LAST US PIRATE HANGING - The last person hanged in the US for being a pirate was Capt. Nathaniel Gordon, in New York City on March 8, 1862. Gordon had been smuggling slaves into the US.
FAMOUS LAST WORDS:
The telephone was not widely appreciated for the first 15 years because people did not see a use for it. In fact, in the British parliament it was mentioned there was no need for telephones because "we have enough messengers here." Western Union believed that it could never replace the telegraph. In 1876, an internal memo read: "This telephone has too many shortcomings to be seriously considered as a means of communication."
Irish scientist, Dr. Dionysius Lardner (1793 - 1859) didn't believe that trains could contribute much in speedy transport. He wrote: "Rail travel at high speed is not possible, because passengers ' would die of asphyxia' [suffocation].
In 1966, Time Magazine predicted, "By 2000, the machines will be producing so much that everyone in the U.S. will, in effect, be independently wealthy." In that year too CoCo Chanel said about miniskirts: "It's a bad joke that won't last. Not with winter coming."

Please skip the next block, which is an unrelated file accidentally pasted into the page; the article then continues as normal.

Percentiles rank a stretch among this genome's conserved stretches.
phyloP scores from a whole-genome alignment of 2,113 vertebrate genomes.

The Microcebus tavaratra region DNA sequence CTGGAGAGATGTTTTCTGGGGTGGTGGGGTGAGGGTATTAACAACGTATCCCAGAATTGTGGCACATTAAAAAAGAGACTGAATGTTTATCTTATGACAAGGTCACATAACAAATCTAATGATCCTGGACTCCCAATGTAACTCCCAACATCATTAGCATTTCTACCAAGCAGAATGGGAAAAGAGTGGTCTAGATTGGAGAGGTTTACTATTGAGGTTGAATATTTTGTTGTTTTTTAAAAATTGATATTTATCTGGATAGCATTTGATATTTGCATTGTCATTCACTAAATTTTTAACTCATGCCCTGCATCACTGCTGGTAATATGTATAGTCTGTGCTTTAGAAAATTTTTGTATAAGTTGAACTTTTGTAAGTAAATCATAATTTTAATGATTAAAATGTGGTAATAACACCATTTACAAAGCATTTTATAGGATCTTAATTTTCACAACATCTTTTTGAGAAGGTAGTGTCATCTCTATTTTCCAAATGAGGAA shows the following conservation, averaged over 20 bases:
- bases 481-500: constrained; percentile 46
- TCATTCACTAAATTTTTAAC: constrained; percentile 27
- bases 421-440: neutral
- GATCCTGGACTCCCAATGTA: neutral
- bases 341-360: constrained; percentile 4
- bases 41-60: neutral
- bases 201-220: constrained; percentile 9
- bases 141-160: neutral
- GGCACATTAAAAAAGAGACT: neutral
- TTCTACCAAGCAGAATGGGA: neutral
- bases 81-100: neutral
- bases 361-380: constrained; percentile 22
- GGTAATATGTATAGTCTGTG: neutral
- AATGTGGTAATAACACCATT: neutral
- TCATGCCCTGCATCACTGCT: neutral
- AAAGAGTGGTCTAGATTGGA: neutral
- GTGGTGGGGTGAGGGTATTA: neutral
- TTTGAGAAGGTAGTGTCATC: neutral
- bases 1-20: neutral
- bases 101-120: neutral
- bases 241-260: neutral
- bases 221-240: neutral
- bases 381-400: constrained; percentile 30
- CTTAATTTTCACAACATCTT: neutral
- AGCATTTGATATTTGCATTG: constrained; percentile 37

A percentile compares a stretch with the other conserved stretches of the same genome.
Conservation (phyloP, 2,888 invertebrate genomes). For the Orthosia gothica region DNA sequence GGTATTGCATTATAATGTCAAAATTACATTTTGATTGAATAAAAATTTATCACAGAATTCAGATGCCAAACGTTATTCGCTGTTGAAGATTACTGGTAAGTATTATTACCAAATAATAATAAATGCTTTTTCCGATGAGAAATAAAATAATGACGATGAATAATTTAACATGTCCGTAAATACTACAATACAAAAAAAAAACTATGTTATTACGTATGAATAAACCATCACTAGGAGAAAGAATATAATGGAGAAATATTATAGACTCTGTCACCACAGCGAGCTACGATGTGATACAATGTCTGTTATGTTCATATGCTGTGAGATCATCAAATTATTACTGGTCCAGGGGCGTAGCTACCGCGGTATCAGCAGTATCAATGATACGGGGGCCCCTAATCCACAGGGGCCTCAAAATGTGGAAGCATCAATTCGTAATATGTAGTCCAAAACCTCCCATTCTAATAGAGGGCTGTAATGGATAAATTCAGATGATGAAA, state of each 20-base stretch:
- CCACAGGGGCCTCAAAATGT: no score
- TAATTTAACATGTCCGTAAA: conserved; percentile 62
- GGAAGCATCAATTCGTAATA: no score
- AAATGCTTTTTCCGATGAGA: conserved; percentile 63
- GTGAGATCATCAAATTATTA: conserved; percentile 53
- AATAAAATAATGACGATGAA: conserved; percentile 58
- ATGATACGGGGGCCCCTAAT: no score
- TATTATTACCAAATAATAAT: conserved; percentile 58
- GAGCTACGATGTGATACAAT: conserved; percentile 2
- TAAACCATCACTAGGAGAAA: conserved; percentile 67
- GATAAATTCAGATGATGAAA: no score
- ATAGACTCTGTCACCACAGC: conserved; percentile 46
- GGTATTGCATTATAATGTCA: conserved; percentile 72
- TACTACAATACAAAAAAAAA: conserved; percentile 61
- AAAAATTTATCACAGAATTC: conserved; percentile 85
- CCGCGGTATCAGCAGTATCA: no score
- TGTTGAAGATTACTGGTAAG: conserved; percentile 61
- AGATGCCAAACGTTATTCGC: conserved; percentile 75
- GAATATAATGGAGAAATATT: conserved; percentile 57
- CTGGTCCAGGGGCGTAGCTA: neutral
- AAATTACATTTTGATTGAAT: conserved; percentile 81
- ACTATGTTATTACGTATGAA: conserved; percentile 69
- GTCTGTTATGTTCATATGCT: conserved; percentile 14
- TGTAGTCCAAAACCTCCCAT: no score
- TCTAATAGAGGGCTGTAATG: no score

In the early 20th century a world market for only 4 million automobiles was made because "the world would run out of chauffeurs." Shortly after the end of World War II (1945), the whole of Volkswagen, factory and patents, was offered free to Henry Ford II. He dismissed the Volkswagen Beetle as a bad design.
In 1894, the president of the Royal Society, William Thomson, Lord Kelvin, predicted that radio had no future. The first radio factory was opened five years later. Today, there are more than one billion radio sets in the world, tuned to more than 33 000 radio stations around the world. He also predicted that heavier-than-air flying machines were impossible. The Wright Brother's first flight covered a distance equal to only half the length of the wingspan of a Boeing 747.
In 1927, H.M. Warner, Warner Brothers, asked, "Who the hell wants to hear actors talk?" In 1936, Radio Times editor Rex Lambert thought "Television won't matter in your lifetime or mine."
CALIFORNIA GRIZZLY - Although it is the central figure in the state's flag, the last grizzly in California was spotted in the Sierras in 1924.
GREAT AUK - The last great auk (Pinguinus impennis) was killed by collectors on Eldey Island in 1844.
MEXICAN SILVER GRIZZLY - The last Mexican Silver Grizzly was killed in 1964 by ranchers protecting their herds.
WOLF - The last wolf in Great Britain was killed in Scotland, in 1743. The wolf became extinct in England in 1486, Scotland in 1743, and Ireland in 1770.
CAROLINA PARAKEET - The last known Carolina parakeets were sighted on Lake Okeechobee in 1904 by ornithologist Dr. Frank Chapman.
PASSENGER PIGEON - The last passenger pigeon, named Martha, died in captivity in the Cincinnati Zoo in 1914. Her stuffed body is on permanent display at the Smithsonian Institution.